Double Feature Review: Sean Baker’s Tangerine (2015) and The Florida Project (2017)

Tangerine (2015)

Screened at The Frida Cinema • 2nd Viewing

Los Angeles to me is a bittersweet place that really gives no f**ks, and the amount of f**ks given in this movie accurately represents this “lovely” city of angels. From its shocking subculture dives into the transgender, police, and transportation communities, filmed only on an iPhone 5 — inudatedly auto-lit and all — with DIY bike trackers to rouse out the loony ride, and amplified *literally* by actors who thrash each other around with either their mitts or sassy slurs, I’d consider Tangerine to be one of the greatest comedies of the 2010s. It may be a bit unorthodoxly anxious and even sometimes covertly hopeless with its depiction of how trivial virtue is to the people that mark this holy land’s soil in a Mike Nichols The Graduate (1967) sort of way, but never enough to say, “hey, what happens here will never and should never work out in the end” cause look, at least it currently is working out, it’s just kind of tough s**t to handle for notably lower-classers, spotlighting themselves in the loudest areas where they’ve succumb to the constant shoegazing (no, I will not apologize for using that word) of noise that has simply become the streamline frequencies of everyday life to them. This is LA, baby. Donut Time.

Verdict: B+

“Tangerine” is now available to stream on Kanopy.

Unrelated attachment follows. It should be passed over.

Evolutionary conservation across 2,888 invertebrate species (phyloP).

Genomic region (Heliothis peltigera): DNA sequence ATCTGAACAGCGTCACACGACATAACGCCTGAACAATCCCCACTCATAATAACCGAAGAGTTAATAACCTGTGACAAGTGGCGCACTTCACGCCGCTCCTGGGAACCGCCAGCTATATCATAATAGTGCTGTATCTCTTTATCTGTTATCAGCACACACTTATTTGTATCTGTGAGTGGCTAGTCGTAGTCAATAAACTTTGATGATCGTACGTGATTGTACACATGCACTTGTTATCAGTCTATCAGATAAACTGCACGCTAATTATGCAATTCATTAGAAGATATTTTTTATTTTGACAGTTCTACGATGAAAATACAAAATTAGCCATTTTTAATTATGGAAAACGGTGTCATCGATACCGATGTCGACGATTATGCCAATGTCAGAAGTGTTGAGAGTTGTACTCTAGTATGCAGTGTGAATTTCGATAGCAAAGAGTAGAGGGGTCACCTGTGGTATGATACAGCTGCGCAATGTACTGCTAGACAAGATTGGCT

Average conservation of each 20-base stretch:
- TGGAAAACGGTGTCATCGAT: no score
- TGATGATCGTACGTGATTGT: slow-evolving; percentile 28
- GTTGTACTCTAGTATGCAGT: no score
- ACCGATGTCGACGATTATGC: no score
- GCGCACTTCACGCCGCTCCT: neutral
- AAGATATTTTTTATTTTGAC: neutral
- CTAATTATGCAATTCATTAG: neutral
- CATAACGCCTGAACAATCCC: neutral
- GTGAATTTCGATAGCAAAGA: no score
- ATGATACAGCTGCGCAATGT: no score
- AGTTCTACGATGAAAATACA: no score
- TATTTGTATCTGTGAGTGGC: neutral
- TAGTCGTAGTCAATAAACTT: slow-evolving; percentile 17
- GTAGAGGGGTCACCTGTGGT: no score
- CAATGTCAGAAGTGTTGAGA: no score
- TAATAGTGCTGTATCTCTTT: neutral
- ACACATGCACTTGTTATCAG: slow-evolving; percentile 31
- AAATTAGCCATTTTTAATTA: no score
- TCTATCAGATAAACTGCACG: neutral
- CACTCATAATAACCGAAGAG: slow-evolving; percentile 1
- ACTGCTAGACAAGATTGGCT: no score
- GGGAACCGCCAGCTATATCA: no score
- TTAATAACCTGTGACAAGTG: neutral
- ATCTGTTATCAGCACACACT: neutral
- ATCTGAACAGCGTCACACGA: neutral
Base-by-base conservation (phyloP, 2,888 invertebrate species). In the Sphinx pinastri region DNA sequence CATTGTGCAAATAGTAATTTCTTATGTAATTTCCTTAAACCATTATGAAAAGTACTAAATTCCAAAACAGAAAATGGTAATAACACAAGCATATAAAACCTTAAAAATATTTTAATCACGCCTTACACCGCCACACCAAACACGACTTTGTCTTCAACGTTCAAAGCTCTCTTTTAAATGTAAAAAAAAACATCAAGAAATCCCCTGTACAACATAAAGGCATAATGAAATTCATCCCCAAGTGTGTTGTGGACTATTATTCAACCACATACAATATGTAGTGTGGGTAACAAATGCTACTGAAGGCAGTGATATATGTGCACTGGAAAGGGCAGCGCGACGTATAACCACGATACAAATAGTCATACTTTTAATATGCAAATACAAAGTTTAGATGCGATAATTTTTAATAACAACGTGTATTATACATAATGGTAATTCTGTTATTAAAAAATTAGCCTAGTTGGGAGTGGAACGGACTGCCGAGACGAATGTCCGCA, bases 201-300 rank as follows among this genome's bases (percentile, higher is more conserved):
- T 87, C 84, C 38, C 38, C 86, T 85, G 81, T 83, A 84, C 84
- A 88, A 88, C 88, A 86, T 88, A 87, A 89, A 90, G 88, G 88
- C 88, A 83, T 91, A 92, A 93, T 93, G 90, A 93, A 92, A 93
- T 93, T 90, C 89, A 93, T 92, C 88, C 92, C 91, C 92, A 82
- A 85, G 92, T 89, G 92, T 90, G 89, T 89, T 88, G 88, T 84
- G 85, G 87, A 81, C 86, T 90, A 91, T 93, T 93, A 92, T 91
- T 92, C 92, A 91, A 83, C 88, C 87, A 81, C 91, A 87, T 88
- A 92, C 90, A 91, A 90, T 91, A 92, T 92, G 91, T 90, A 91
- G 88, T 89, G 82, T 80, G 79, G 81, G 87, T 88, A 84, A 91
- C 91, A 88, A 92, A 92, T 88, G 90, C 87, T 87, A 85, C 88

The Florida Project (2017)

Screened at The Frida Cinema • 2nd Viewing

There’s a dominating innocence to The Florida Project despite it being set in a mildly dangerous world for children, yet all of it feels so passively wholesome from that engagement of being in this childish mindset of our lead characters. It may feel wrong at times to indulge in immaturity — and adult immaturity for that matter — or praise the simple glimpses of youthful behavior, but instinctively you can’t help but smile and chuckle throughout most of it despite what’s going on behind the scenes; life’s alarming technicalities seem to be background noise to splendor but nonetheless always catching up to us infrequently. Some people have criticized this tropical-street film for it’s rude, vulgar, and self-entitled characters, but the truth is Sean Baker just doesn’t want to be disingenuous in hard-boiling a depiction on the type of people you sometimes find in lower-class, single-parent family holds; that’s life! Amidst the irresponsibility seen at hand, we as an audience are still free enough to celebrate in those moments of oblivion from our adolescent subjects, but at the end of the hour we can see there are both blessings and hitches with setting a childhood experience in a lifestyle of legal, ethical, and parental complication. The movie slowly escalates four-year-old Moonee into tougher and tougher positions of trying to maintain neglect where her duties to face reality are continuously pressured as she gives her own best efforts to preserve innocent fantasies.

Verdict: B

“The Florida Project” is now available to stream on Netflix.

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